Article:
It is the eve of the most infamous day in American and Japanese History. This day in 1941 the Japanese prepared to launch one of the greatest surprise attacks in military history, and the most notable. A preemptive strike to cripple the US Navy and US Army Air Corps in the Pacific to allow for the expansion of the Japanese Empire. It was carried out in conjunction with diplomatic maneuvers, the ultimate deceptions and extreme radio silence resulted in a virtually text book perfect preemptive strike. Our intelligence services attempted to warn the US Government of the intentions of Japan, and this was years in the making (our consulate in China was attacked while evacuating on a ship in 1937, all hands were lost).

I had the great honor of meeting some survivors in Colorado Springs at Memorial Park when I was a Naval Junior Reserve Officer Training Corps Cadet at Mesa Ridge High School in Widefield Colorado. We would stand in formation and assist in the Honor Guard and Wreath Laying along with the Sea Cadets and Young Marines and our sister school Widefield High School (who also had a NJROTC). In formation I remember a speech given by one of these men who survived the attack, he warned of the need for vigilance in our times, even with how relatively 'peaceful' the 1990's were. This was sometime in the between the year 1997-1999, I don't remember which year it was exactly (we did this every year!).

Later on in my time in high school, my senior year (class of 2000!) I got into a debate with my Creative Writing Teacher (whom was very proud of marrying a Vietnam draft dodger who ate soap to fail a physical...) about why I intended to join the military. She asked me who we needed to defend ourselves from, I mentioned China at first (after all, they had just stolen our nuclear secrets along with funding part of Bill Clinton's Presidential Campaigns...), and she asked me who else. When I mentioned terrorists, she just laughed.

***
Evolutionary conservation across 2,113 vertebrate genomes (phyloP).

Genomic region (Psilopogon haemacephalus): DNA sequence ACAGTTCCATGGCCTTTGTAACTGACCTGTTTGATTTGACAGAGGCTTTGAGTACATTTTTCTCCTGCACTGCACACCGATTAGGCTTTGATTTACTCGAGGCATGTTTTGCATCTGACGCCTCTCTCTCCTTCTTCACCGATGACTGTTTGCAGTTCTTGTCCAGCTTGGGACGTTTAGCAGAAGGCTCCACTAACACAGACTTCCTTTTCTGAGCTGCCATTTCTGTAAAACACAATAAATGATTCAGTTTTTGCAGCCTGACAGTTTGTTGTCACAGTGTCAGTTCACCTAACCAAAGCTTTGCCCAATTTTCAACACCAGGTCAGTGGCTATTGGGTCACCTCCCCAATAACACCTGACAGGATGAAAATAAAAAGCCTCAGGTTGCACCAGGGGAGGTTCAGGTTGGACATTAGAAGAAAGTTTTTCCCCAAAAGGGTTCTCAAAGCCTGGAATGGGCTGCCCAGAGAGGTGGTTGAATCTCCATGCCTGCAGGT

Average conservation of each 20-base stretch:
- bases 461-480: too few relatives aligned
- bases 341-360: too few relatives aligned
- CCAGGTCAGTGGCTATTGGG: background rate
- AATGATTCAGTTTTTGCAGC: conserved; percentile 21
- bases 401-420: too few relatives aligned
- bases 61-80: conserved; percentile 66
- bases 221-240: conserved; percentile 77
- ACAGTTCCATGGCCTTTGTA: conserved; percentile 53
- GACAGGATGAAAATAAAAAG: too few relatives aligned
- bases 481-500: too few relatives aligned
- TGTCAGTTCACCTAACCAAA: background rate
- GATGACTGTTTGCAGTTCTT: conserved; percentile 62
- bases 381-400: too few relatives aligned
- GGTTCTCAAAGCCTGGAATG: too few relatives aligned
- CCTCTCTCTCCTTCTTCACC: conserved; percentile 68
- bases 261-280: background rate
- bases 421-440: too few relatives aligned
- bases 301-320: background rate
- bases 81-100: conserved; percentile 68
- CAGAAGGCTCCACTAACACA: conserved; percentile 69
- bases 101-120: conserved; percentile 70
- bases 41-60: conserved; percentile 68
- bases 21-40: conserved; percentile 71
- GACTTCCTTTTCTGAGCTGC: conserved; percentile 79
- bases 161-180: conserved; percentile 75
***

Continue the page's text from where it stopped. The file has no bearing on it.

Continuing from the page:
9/11/01, these two snid-bits of speeches and conversations haunted me. I was in the US Air Force, and had just gotten Combat Mission Ready in July. I was ready, I was on duty, and I felt that I was where God wanted me (I still had the same pit in my stomach that everybody felt, yet I also felt a strange peace about it too...).

Never forget, never stop the vigilance!

Things to note about Pearl Harbor...

Along with the famous "Sleeping Giant" quote:

Admiral Yamamoto: "You cannot invade mainland United States. There would be a rifle behind each blade of grass." Advising Japan's military leaders of the futility of an invasion of the mainland United States because of the widespread availability of guns. It has been theorized that this was a major contributing factor in Japan's decision not to land on North America early in the war when they had vastly superior military strength. This delay gave our industrial infrastructure time to gear up for the conflict and was decisive in our later victory.

I should include, that the Alaska Territorial Guard epitomized this statement by the Admiral...

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